“Social progress can be measured by the social position of the female sex” - Karl Marx


The Ace up Modi's Sleeve

IT'S not the misplaced fear of a war with Pakistan. Nor is it the alleged corruption in warplanes' procurement that would play a decisive role in India's general elections next year. The ace up Narendra Modi's sleeve, which has given him assured electoral successes, is communal polarisation of the order of Gujarat and Muzaffarnagar.

The first calculated killings took place when he was a struggling johnny-come-lately chief minister, under pressure from a string of successes the Congress had won in local polls in Gujarat. Adding to the pressure to act was his party's defeat in Uttar Pradesh in February 2002, exactly two days before the train tragedy occurred in Godhra. In fact, Hindu activists killed in the train inferno, and their colleagues cramming the other coaches, were returning from Ayodhya, angry and enraged by the rout of the Bharatiya Janata Party (BJP) at the hands of a Dalit party.

The second time when communal carnage came into play for Modi was after he dodged the scrum of fellow BJP challengers to become the party's prime ministerial candidate. The feat was shored up by a publicly witnessed corporate consensus. It was Muzaffarnagar that spurred the near-clean sweep in the populous cow belt.  

There is no known antidote that the Congress keeps or anyone else could flaunt from the opposition should the BJP-Rashtriya Swayamsevak Sangh (RSS) duo decide to staunch the adverse tide in the recent state polls. It is a given the duo would stop at nothing if their core interests were threatened by a possible defeat in 2019.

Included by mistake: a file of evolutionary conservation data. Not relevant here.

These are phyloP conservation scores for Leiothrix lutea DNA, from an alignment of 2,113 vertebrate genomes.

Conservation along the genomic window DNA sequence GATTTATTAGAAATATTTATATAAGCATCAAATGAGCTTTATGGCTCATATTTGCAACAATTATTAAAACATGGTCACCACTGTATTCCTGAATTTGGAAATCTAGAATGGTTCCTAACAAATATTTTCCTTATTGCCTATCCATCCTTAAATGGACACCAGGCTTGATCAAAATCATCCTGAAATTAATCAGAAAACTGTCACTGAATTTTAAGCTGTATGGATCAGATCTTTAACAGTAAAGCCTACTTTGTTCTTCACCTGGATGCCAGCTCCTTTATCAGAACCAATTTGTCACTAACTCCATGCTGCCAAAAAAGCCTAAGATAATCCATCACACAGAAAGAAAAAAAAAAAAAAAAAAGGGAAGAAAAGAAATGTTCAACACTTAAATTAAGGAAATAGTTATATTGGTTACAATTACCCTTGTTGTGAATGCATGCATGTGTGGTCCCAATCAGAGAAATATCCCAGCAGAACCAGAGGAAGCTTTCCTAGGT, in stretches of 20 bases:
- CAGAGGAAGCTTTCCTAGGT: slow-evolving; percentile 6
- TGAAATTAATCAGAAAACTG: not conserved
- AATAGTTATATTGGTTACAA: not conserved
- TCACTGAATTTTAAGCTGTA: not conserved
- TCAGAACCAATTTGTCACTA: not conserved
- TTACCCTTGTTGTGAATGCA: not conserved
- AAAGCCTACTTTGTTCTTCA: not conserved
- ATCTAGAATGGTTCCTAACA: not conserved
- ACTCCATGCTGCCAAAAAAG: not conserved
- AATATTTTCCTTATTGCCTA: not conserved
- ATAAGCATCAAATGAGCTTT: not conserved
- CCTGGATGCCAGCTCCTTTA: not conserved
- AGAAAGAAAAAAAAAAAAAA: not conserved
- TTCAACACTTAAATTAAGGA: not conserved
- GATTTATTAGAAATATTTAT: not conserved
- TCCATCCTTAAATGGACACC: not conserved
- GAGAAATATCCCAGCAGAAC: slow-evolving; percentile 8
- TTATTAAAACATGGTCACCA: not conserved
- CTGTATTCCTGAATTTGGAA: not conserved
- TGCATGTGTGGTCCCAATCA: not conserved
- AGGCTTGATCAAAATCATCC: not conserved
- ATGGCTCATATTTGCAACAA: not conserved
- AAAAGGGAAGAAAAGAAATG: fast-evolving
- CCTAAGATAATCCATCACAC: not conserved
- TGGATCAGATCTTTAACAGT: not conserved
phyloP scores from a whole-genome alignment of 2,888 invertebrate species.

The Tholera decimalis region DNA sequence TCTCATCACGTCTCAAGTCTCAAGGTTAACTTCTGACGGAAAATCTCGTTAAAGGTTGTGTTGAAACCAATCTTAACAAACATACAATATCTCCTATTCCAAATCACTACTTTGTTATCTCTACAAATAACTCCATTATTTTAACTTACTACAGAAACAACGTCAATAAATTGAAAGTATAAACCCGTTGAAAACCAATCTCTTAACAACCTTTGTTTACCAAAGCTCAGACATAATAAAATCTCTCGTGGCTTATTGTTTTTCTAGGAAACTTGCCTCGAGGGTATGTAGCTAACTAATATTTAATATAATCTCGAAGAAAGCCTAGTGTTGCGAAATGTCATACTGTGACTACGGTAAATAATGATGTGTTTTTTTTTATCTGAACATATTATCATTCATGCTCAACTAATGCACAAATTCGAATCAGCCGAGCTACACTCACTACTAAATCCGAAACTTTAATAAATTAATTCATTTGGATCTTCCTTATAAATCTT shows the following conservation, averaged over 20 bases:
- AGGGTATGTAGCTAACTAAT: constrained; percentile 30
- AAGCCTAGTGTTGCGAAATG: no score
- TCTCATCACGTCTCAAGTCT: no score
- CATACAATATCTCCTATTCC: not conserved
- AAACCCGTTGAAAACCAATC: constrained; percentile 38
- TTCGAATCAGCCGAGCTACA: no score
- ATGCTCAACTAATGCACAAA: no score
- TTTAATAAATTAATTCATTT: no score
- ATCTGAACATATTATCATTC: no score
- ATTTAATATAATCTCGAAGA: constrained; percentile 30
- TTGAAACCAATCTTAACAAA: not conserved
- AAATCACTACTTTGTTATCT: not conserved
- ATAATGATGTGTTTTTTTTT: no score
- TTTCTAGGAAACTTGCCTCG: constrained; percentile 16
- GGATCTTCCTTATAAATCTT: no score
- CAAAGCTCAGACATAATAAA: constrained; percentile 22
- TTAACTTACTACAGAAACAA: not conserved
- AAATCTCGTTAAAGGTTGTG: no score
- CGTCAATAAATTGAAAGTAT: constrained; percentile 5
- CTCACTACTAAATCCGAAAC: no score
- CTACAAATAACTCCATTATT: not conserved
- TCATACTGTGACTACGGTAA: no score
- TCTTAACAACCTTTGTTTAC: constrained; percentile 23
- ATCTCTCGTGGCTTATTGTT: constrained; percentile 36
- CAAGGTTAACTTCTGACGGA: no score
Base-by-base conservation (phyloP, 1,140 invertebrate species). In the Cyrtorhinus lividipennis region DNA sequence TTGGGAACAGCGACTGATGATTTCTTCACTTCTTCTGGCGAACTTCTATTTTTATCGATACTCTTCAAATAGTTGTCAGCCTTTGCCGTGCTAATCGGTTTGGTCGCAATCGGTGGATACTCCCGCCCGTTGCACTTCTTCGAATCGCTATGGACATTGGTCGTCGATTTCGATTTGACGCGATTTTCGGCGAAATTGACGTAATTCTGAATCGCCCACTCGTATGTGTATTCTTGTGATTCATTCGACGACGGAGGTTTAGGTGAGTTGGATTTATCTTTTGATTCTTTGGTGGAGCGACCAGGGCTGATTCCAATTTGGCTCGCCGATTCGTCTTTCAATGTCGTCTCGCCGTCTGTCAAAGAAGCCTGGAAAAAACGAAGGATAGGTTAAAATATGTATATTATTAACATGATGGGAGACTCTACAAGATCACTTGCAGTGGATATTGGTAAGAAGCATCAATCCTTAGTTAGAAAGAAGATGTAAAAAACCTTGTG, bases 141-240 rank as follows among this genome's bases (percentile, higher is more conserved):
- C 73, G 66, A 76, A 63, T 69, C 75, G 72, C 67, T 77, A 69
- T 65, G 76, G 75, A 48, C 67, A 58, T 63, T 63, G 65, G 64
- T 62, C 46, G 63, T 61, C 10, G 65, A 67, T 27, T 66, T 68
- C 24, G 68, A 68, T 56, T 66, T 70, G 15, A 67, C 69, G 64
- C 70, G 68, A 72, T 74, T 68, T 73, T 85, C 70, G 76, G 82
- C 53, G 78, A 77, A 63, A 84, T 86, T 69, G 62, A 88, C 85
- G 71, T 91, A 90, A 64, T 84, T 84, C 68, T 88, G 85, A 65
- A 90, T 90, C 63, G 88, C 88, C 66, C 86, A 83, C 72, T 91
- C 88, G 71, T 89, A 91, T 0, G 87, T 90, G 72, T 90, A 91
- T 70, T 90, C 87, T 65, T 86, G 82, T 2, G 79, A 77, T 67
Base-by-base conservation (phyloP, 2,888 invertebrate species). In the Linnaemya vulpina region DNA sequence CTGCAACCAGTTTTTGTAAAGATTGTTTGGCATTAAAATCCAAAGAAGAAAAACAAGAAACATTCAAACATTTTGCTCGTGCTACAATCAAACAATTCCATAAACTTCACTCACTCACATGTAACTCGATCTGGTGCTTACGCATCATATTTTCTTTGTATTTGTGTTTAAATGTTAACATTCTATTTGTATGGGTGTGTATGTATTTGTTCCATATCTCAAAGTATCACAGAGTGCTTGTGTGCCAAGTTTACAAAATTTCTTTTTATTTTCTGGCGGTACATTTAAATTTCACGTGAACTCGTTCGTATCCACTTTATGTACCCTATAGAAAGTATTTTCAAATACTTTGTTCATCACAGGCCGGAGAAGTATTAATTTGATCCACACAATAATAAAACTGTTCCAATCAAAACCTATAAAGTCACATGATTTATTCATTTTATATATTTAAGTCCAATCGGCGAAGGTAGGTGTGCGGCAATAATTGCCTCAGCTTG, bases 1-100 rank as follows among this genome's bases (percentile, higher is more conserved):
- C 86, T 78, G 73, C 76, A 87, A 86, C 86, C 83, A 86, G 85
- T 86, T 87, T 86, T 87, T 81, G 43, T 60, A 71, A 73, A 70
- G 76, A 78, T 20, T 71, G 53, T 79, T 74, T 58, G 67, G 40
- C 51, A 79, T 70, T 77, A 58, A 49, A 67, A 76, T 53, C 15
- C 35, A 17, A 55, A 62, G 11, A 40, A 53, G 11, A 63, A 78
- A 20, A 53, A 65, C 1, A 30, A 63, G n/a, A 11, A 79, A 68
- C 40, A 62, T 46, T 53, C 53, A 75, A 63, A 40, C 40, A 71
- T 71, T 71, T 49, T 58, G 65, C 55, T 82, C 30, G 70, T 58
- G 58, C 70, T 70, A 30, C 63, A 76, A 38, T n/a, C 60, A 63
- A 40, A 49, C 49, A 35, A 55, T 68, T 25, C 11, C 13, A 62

What are those interests? Their conversion of Christian and non-Christian tribespeople to Hinduism should not be interrupted. Their takeover of the educational system, universities and colleges should continue unhindered. In other words, any new government should keep the missionaries out, which is not a difficult condition for the Congress to fulfil.  

As far as the takeover of the educational institutions is concerned, the foetus was growing under Congress rule. History books were banned or pulped during the Manmohan Singh government. Finally, it was Singh who first enunciated Modi's mantra that Maoism was the nation's most serious internal security threat. It should not be difficult for any opposition government to keep the lid on urban intellectuals who bond with agitating peasants and working classes.  

The Modi-era assault on workers in Thoothukudi had its ideological roots in the brutal police action sanctioned during Manmohan Singh's watch against an anti-nuclear power plant struggle in Kudankulam in southern India. Both the Congress and the BJP had described the workers as foreign agents or Maoists. Should any government threaten to depart from this agreed script shared by Hindutva and its corporate minders, right-wing violence could be unleashed to bring any government to heel.